Ferritin, a key regulator of iron homeostasis in macrophages, has been reported to confer host defenses against Mycobacterium tuberculosis (Mtb) infection. Nuclear receptor coactivator 4 (NCOA4) was recently identified as a cargo receptor in ferritin degradation. Here, we show that Mtb infection enhanced NCOA4-mediated ferritin degradation in macrophages, which in turn increased the bioavailability of iron to intracellular Mtb and therefore promoted bacterial growth. Of clinical relevance, the upregulation of FTH1 in macrophages was associated with tuberculosis (TB) disease progression in humans. Mechanistically, Mtb infection enhanced NCOA4-mediated ferritin degradation through p38/AKT1- and TRIM21-mediated proteasomal degradation of HERC2, an E3 ligase of NCOA4. Finally, we confirmed that NCOA4 deficiency in myeloid cells expedites the clearance of Mtb infection in a murine model. Together, our findings revealed a strategy by which Mtb hijacks host ferritin metabolism for its own intracellular survival. Therefore, this represents a potential target for host-directed therapy against tuberculosis.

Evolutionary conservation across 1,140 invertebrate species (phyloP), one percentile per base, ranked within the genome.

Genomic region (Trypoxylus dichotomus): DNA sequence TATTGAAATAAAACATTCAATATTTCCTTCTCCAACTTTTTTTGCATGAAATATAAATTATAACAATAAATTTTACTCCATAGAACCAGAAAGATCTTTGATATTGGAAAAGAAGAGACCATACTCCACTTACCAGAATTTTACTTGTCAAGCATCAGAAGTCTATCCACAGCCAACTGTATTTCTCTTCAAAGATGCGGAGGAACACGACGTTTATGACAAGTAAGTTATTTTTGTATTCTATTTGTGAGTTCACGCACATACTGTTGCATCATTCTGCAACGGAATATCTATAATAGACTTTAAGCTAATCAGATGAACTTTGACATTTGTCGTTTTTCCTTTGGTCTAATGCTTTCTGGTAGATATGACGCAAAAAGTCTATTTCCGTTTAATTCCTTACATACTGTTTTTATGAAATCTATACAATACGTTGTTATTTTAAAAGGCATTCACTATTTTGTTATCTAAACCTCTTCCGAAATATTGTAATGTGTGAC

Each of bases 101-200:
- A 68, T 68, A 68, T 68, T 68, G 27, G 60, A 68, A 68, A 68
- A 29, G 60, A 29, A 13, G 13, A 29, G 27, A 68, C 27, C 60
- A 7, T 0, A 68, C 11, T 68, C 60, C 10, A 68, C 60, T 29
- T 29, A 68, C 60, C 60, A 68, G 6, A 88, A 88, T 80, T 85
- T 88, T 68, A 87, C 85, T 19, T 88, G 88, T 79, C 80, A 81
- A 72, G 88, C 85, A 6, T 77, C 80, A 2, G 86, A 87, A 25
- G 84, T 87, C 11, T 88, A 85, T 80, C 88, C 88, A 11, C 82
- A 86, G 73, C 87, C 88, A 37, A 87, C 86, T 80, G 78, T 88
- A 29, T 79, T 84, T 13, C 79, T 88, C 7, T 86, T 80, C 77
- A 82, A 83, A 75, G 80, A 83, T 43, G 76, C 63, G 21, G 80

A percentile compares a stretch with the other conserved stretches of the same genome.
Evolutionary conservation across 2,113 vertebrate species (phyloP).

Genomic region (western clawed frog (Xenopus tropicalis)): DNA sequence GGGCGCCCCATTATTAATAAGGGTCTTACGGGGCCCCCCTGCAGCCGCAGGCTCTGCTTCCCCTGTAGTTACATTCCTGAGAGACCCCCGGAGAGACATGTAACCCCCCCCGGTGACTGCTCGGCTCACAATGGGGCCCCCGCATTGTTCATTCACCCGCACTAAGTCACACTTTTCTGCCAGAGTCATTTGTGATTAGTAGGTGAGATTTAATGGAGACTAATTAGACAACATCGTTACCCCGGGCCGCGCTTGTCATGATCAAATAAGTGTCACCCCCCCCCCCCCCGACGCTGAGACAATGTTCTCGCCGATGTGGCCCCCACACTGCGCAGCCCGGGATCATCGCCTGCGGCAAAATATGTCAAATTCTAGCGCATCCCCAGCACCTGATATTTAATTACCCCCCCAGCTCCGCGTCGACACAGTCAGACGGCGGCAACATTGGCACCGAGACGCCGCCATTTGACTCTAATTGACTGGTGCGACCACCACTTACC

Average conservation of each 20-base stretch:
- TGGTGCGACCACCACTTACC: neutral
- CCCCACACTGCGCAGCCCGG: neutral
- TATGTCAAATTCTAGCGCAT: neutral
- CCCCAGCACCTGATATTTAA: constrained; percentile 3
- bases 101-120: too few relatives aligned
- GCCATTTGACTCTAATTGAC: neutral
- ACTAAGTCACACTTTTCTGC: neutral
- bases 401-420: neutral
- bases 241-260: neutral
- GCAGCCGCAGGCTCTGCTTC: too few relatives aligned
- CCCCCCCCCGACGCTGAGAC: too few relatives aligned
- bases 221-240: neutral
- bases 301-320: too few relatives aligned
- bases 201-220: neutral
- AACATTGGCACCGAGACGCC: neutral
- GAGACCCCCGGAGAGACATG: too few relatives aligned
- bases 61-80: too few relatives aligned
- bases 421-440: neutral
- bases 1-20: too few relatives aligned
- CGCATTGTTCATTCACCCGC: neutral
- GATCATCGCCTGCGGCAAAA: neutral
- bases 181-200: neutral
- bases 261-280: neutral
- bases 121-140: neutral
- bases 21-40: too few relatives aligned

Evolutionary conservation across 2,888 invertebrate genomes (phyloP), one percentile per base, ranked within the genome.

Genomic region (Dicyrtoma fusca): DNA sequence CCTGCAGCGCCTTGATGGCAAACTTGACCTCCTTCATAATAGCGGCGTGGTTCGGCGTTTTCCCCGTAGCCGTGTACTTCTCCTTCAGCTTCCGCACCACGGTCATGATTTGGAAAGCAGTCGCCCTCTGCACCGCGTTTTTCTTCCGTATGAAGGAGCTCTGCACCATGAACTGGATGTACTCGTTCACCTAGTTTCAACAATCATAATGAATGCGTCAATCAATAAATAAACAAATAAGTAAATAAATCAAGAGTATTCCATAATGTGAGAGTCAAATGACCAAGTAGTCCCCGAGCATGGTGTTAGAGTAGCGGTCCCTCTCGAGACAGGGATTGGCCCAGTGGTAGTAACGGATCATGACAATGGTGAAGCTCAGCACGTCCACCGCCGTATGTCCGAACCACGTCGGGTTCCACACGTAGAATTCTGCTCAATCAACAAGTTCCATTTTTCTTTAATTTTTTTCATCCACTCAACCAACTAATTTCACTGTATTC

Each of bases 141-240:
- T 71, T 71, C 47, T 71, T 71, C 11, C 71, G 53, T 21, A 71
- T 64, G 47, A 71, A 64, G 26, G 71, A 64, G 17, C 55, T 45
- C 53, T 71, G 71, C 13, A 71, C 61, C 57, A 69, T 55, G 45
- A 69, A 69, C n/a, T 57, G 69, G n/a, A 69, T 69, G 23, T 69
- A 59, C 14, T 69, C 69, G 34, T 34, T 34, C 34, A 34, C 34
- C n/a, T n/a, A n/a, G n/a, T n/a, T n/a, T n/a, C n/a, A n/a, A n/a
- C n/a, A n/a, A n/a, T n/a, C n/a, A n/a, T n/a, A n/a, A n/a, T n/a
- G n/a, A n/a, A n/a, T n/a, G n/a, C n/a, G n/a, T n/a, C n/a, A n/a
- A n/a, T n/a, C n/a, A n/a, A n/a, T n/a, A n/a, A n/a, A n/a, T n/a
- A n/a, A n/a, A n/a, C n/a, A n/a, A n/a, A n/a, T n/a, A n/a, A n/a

Youchao Dai, Chuanzhi Zhu, Wei Xiao, Kaisong Huang, Xin Wang, Chenyan Shi, Dachuan Lin, Huihua Zhang, Xiaoqian Liu, Bin Peng, Yi Gao, Cui Hua Liu, Baoxue Ge, Stefan H.E. Kaufmann, Carl G. Feng, Xinchun Chen, Yi Cai
Expression of ferritin is associated with Mtb growth in macrophages.